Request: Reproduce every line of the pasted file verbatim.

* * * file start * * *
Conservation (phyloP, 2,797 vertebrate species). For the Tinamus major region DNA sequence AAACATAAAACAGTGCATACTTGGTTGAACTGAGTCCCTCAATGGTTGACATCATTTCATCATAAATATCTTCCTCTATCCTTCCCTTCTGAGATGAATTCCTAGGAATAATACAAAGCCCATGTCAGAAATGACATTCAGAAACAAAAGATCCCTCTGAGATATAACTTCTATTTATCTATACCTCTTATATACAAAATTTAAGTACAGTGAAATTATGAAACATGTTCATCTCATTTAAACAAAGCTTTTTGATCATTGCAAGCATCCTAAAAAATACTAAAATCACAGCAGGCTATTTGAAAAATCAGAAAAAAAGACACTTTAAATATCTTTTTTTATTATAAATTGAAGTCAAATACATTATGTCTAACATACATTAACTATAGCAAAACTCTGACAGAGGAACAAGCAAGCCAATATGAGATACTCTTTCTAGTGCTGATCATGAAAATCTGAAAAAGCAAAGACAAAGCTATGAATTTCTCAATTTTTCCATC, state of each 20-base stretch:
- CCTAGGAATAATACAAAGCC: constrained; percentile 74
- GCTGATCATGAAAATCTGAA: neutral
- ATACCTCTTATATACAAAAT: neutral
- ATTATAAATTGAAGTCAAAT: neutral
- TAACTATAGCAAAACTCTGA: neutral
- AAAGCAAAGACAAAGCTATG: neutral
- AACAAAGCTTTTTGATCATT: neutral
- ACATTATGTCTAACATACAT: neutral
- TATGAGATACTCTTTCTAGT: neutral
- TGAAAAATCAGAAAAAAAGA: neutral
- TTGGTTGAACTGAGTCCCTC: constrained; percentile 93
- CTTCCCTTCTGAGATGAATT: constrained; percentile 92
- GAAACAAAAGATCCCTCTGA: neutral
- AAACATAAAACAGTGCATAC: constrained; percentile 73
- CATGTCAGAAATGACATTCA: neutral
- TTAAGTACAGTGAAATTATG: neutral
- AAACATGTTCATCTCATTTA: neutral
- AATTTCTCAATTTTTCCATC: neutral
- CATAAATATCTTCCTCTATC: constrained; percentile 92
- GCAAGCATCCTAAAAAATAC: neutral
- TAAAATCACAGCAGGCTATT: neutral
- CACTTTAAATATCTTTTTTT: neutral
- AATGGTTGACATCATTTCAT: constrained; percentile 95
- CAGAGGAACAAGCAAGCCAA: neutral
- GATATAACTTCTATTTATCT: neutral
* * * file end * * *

Conservation (phyloP, 2,797 vertebrate species). For the Tinamus major region DNA sequence AAACATAAAACAGTGCATACTTGGTTGAACTGAGTCCCTCAATGGTTGACATCATTTCATCATAAATATCTTCCTCTATCCTTCCCTTCTGAGATGAATTCCTAGGAATAATACAAAGCCCATGTCAGAAATGACATTCAGAAACAAAAGATCCCTCTGAGATATAACTTCTATTTATCTATACCTCTTATATACAAAATTTAAGTACAGTGAAATTATGAAACATGTTCATCTCATTTAAACAAAGCTTTTTGATCATTGCAAGCATCCTAAAAAATACTAAAATCACAGCAGGCTATTTGAAAAATCAGAAAAAAAGACACTTTAAATATCTTTTTTTATTATAAATTGAAGTCAAATACATTATGTCTAACATACATTAACTATAGCAAAACTCTGACAGAGGAACAAGCAAGCCAATATGAGATACTCTTTCTAGTGCTGATCATGAAAATCTGAAAAAGCAAAGACAAAGCTATGAATTTCTCAATTTTTCCATC, state of each 20-base stretch:
- CCTAGGAATAATACAAAGCC: constrained; percentile 74
- GCTGATCATGAAAATCTGAA: neutral
- ATACCTCTTATATACAAAAT: neutral
- ATTATAAATTGAAGTCAAAT: neutral
- TAACTATAGCAAAACTCTGA: neutral
- AAAGCAAAGACAAAGCTATG: neutral
- AACAAAGCTTTTTGATCATT: neutral
- ACATTATGTCTAACATACAT: neutral
- TATGAGATACTCTTTCTAGT: neutral
- TGAAAAATCAGAAAAAAAGA: neutral
- TTGGTTGAACTGAGTCCCTC: constrained; percentile 93
- CTTCCCTTCTGAGATGAATT: constrained; percentile 92
- GAAACAAAAGATCCCTCTGA: neutral
- AAACATAAAACAGTGCATAC: constrained; percentile 73
- CATGTCAGAAATGACATTCA: neutral
- TTAAGTACAGTGAAATTATG: neutral
- AAACATGTTCATCTCATTTA: neutral
- AATTTCTCAATTTTTCCATC: neutral
- CATAAATATCTTCCTCTATC: constrained; percentile 92
- GCAAGCATCCTAAAAAATAC: neutral
- TAAAATCACAGCAGGCTATT: neutral
- CACTTTAAATATCTTTTTTT: neutral
- AATGGTTGACATCATTTCAT: constrained; percentile 95
- CAGAGGAACAAGCAAGCCAA: neutral
- GATATAACTTCTATTTATCT: neutral